Last Updated January 1, 2003

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    International Star Registry
    "Name-A-Star" Scam

    The International Star Registry is a star naming service where for a modest fee, you can name a star for yourself, your sweetheart or even your dog. With your fee, you would receive a parchment certificate with the name and coordinates of "your" star and a detailed chart with your star circled in red and best of would be informed that "Because these star names are copyrighted with their telescopic coordinates in the book Your Place in the Cosmos, future generations may identify your star name in the registry and, using a telescope, locate the actual star in the sky."


    Here are the facts:

    • Astronomers do not recognize these names.
    • The Library of Congress does not recognize these names.
    • In many cases, the coordinates listed on the certificate do not correspond to any actual star in that position (either they are making up star positions or they are simply interpreting the charts incorrectly).
    • Notice that a telescope is required to view "your" star. The ISR has said that the only stars they have left are magnitude 11 or fainter (the faintest object visible to the naked eye is magnitude 8, but that is only if you have absolutely perfect eyesight and you are so far away from the city lights that you are most likely in outer space yourself, even then a good set of binoculars helps. Magnitude 6 is usually the faintest object easily visible to the naked eye).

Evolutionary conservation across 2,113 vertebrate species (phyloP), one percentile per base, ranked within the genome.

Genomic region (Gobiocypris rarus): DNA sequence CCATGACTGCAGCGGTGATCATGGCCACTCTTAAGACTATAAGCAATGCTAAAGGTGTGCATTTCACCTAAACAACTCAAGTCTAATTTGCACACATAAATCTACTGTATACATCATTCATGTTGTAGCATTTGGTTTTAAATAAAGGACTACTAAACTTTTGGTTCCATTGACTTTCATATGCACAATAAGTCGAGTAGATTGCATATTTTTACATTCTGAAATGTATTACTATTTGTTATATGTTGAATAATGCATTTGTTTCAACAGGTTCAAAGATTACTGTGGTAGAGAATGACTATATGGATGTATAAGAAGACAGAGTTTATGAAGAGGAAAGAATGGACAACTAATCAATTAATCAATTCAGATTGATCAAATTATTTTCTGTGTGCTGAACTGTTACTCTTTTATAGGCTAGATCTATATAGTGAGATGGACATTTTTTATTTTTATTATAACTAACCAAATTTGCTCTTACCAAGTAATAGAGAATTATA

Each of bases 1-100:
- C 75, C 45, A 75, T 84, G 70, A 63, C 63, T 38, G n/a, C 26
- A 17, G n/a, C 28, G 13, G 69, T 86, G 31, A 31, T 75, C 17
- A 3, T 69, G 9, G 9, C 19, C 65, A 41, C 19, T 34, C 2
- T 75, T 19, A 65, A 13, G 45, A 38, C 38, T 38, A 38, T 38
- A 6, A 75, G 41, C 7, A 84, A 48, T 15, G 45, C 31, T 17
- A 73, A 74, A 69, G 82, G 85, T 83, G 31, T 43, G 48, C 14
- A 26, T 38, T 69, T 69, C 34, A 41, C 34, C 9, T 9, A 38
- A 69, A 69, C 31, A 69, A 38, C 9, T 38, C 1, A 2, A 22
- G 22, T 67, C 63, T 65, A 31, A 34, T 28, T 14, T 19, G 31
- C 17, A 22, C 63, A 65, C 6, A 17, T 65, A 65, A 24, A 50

• The so-called "International Star Registry" is not authorized to assign names to celestial bodies. This is reserved by the International Astronomical Union (IAU). For further proof of this, go find any current star chart and try to find "Bob's Star" or "Susie's Star" listed anywhere on it!

    The IAU was founded and divided into sub-bodies, various committees, teams and task groups, each responsible for approving and rejecting names of cosmic elements according to their class. The individual appointed to oversee all these sub-divisions is Brian G. Marsden, associate director for planetary sciences at the Harvard-Smithsonian Center for Astrophysical and director of the Minor Planets Center.

    Additional resource information regarding the International Star Registry Star Naming Scam:

    DISCOVER Magazine - Feb. 2000

    International Star Registry in Trouble

    Can you pay $35 to get a star named after you? news bulletin

    Christmas Mystery

    National Optical Astronomy Observatories

    Buying a Star FAQ